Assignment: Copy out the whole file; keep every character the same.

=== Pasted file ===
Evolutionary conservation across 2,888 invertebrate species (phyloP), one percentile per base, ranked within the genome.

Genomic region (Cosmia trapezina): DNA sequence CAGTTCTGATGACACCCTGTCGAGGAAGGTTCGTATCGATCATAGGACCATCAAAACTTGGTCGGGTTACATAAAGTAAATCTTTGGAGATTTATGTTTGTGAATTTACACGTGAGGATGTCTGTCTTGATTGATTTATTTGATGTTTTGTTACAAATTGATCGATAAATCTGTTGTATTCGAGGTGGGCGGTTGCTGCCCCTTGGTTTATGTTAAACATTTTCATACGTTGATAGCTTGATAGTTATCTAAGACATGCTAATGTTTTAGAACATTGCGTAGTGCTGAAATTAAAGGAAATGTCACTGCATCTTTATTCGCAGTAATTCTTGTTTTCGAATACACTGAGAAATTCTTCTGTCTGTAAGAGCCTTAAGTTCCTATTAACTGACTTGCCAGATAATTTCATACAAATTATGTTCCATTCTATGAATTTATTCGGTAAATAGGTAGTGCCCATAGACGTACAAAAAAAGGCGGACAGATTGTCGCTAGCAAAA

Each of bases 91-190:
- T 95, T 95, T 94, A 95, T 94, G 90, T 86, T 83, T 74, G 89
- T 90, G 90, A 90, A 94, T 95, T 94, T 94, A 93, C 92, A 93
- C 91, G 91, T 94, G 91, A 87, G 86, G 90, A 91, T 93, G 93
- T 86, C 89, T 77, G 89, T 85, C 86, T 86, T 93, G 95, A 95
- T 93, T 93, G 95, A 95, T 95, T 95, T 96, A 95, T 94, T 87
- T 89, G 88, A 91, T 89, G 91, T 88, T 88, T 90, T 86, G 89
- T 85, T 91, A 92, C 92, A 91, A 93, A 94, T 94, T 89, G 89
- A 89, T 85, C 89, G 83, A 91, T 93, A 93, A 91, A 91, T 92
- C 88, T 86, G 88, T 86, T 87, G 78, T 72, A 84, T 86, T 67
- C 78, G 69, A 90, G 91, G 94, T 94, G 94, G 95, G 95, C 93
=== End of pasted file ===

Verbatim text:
Evolutionary conservation across 2,888 invertebrate species (phyloP), one percentile per base, ranked within the genome.

Genomic region (Cosmia trapezina): DNA sequence CAGTTCTGATGACACCCTGTCGAGGAAGGTTCGTATCGATCATAGGACCATCAAAACTTGGTCGGGTTACATAAAGTAAATCTTTGGAGATTTATGTTTGTGAATTTACACGTGAGGATGTCTGTCTTGATTGATTTATTTGATGTTTTGTTACAAATTGATCGATAAATCTGTTGTATTCGAGGTGGGCGGTTGCTGCCCCTTGGTTTATGTTAAACATTTTCATACGTTGATAGCTTGATAGTTATCTAAGACATGCTAATGTTTTAGAACATTGCGTAGTGCTGAAATTAAAGGAAATGTCACTGCATCTTTATTCGCAGTAATTCTTGTTTTCGAATACACTGAGAAATTCTTCTGTCTGTAAGAGCCTTAAGTTCCTATTAACTGACTTGCCAGATAATTTCATACAAATTATGTTCCATTCTATGAATTTATTCGGTAAATAGGTAGTGCCCATAGACGTACAAAAAAAGGCGGACAGATTGTCGCTAGCAAAA

Each of bases 91-190:
- T 95, T 95, T 94, A 95, T 94, G 90, T 86, T 83, T 74, G 89
- T 90, G 90, A 90, A 94, T 95, T 94, T 94, A 93, C 92, A 93
- C 91, G 91, T 94, G 91, A 87, G 86, G 90, A 91, T 93, G 93
- T 86, C 89, T 77, G 89, T 85, C 86, T 86, T 93, G 95, A 95
- T 93, T 93, G 95, A 95, T 95, T 95, T 96, A 95, T 94, T 87
- T 89, G 88, A 91, T 89, G 91, T 88, T 88, T 90, T 86, G 89
- T 85, T 91, A 92, C 92, A 91, A 93, A 94, T 94, T 89, G 89
- A 89, T 85, C 89, G 83, A 91, T 93, A 93, A 91, A 91, T 92
- C 88, T 86, G 88, T 86, T 87, G 78, T 72, A 84, T 86, T 67
- C 78, G 69, A 90, G 91, G 94, T 94, G 94, G 95, G 95, C 93